Film Release date Box office revenue Director
United States Foreign Total
Mighty Morphin Power Rangers: The Movie[22] June 30, 1995 $38,187,431 $28,245,763 $66,433,194 Bryan Spicer
Turbo: A Power Rangers Movie[23] March 28, 1997 $8,363,899 $1,251,941 $9,615,840 David Winning

Distribution

Power Rangers has long had success in international markets and continues to air in many countries, with the exception of New Zealand, where the series filming takes place as of 2009. As of 2006, Power Rangers aired at least 65 times a week in more than 40 worldwide markets.[24] Many markets carry or have carried the series on their respective Fox or later Jetix/Disney XD channels or have syndicated the program on regional children's channels or blocks, either dubbed into the local language or broadcast in the original English. Since the 2010 acquisition by Saban Brands, international television distribution rights for Power Rangers have been managed by MarVista Entertainment.[25][26][27]

Broadcast in East Asian territories has been treated differently than in other international markets due to the prevalence and familiarity of 'the Super Sentai brand originating in Japan. In Japan, many Power Rangers television seasons and movies were dubbed into Japanese for television and video with the voice actors often pulled from past Super Sentai casts, leading to the English-dubbed action sequences being "re-dubbed" or "restored" back to Japanese as well. Power Rangers SPD is the latest season to be broadcast in Japan on Toei Channel in August 2011, with the Dekaranger cast voicing their counterparts.[28] After broadcast of Power Rangers ended in South Korea with Wild Force, Bandai of Korea started airing dubbed Super Sentai series under the 파워레인저 (Power Ranger) brand on JEI TV. Some seasons of Super Sentai broadcast in South Korea have similarly named titles as their American counterparts, such as Power Ranger Dino Thunder[29] for Abaranger in 2007 and Power Ranger S.P.D.[30] in place of Dekaranger.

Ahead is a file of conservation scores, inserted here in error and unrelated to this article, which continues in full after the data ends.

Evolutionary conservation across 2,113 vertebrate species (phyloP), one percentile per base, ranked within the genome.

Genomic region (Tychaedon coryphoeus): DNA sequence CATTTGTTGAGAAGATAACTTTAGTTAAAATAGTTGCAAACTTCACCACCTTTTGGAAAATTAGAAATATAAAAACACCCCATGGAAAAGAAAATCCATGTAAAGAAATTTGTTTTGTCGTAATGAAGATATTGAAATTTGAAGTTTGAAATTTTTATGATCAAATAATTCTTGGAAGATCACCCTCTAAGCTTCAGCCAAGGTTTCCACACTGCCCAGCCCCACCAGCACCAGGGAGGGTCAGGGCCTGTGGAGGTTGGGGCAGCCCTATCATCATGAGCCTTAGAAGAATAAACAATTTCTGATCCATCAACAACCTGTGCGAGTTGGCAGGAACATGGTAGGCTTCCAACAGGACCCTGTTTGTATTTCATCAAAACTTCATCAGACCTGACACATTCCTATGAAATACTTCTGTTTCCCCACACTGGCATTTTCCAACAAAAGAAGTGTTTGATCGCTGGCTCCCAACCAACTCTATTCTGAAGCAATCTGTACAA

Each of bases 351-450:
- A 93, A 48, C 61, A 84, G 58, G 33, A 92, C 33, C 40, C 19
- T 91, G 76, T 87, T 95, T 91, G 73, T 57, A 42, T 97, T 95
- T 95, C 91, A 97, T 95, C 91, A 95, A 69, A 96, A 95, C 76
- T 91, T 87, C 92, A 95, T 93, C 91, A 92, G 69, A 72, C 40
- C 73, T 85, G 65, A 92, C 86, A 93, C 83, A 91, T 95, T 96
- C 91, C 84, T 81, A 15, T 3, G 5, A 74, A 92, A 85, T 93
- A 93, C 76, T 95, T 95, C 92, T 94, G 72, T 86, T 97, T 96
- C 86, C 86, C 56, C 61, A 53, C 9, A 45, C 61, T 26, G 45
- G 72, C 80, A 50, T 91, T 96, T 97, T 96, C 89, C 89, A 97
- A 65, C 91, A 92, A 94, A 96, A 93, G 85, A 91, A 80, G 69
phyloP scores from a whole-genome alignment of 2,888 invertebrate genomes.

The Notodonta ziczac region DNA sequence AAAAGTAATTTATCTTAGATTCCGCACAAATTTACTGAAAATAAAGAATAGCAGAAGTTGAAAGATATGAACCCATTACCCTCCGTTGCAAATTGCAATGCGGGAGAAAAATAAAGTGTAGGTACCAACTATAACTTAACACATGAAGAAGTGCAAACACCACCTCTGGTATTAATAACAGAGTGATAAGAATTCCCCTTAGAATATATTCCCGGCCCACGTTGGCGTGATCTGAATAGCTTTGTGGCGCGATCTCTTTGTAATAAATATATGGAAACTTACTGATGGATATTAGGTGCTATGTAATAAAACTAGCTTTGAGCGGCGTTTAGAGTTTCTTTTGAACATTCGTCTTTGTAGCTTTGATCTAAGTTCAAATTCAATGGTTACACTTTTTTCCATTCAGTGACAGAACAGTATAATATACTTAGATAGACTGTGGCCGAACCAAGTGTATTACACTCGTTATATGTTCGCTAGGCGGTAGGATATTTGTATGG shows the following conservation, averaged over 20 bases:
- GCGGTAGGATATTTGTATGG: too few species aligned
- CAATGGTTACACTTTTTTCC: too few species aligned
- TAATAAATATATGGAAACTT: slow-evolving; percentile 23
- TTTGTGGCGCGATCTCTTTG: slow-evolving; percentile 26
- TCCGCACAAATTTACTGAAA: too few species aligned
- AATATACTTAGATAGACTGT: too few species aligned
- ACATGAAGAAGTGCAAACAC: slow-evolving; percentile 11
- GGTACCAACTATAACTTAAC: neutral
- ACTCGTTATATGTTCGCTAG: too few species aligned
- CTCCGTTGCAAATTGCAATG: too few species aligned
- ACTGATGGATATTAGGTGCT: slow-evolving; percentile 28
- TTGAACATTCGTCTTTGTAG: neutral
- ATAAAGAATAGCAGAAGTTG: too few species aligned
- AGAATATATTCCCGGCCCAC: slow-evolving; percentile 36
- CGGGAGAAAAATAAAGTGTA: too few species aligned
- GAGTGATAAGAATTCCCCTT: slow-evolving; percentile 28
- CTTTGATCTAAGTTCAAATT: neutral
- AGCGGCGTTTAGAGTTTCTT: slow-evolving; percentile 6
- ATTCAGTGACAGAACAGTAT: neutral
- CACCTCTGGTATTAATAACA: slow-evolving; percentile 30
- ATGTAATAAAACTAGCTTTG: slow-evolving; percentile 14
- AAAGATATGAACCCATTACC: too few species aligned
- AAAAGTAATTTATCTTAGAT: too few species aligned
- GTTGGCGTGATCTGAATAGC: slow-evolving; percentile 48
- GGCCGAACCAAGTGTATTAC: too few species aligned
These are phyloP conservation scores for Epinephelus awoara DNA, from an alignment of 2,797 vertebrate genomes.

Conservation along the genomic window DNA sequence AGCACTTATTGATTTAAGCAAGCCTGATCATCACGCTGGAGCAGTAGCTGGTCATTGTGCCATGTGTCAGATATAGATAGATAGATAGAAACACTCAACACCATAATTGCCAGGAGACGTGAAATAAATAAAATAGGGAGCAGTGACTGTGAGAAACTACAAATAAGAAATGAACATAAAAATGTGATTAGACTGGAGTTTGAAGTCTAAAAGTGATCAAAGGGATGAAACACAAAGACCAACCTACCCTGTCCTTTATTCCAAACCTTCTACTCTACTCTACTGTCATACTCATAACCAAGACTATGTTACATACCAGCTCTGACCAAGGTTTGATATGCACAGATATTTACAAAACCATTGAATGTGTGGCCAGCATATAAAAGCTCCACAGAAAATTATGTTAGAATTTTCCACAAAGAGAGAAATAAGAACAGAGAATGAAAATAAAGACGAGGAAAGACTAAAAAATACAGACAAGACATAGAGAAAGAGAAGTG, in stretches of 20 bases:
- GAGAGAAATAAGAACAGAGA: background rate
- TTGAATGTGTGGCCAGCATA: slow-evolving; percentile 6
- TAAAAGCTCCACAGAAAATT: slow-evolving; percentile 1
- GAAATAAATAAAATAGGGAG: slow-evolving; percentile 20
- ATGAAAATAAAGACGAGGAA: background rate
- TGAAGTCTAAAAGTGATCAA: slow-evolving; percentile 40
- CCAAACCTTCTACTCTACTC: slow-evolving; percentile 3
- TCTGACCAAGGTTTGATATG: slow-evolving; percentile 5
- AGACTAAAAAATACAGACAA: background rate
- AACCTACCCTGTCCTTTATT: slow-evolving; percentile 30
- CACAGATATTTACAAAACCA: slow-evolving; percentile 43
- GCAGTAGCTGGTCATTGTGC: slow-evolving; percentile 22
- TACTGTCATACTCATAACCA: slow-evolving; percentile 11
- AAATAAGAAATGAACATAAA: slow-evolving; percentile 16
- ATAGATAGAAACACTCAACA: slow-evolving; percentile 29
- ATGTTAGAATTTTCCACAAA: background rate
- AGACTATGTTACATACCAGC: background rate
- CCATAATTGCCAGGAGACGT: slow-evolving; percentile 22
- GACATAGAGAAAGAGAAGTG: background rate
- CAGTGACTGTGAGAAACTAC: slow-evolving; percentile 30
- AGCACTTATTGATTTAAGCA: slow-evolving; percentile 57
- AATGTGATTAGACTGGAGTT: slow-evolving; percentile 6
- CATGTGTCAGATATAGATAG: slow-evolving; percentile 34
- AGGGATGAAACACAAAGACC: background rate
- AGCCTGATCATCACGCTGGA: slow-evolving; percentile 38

Home media

As of October 2009, 33 Power Rangers DVD collections have been released in the United States:

  • Mighty Morphin Power Rangers: The Movie, 1995; 20th Century Fox Home Entertainment
  • Turbo: A Power Rangers Movie, 1997; 20th Century Fox Home Entertainment
  • Mighty Morphin Power Rangers: The Movie/Turbo: A Power Rangers Movie, 1995, 1997; 20th Century Fox Home Entertainment (DVD compilation set of both movies.)
  • The Best of the Power Rangers The Ultimate Rangers, 2003; BVHE (DVD compilation of episodes from five different seasons of Power Rangers. The episodes include "Forever Red" and "White Light" [Tommy's reintroduction as the White Power Ranger])
  • Power Rangers Ninja Storm Volumes 1–5, 2003; BVHE
  • Power Rangers Dino Thunder Volumes 1–5, 2004; BVHE
  • Power Rangers S.P.D. Volumes 1–5, 2005; BVHE
  • Power Rangers Mystic Force Volumes 1–3 and 'Dark Wish', 2006; BVHE
  • Power Rangers Operation Overdrive Volumes 1–5, 2007; BVHE (The release of an entire season for the first time in the US.)[31][32][33]
  • Power Rangers Jungle Fury Volumes 1 & 2, 2008; BVHE[34] (Volumes 3,4 & 5 are only available in the UK.)
  • Power Rangers RPM Volumes 1 & 2, 2009; BVHE[35] Volumes 3 & 4, exclusive to Amazon.com, will also be available in the near future.[36]
  • Power Rangers RPM 'Bandai Demo DVD', 2009; BVHE (A promo DVD given away at Disney Stores. Contains the episode In or Out).[36]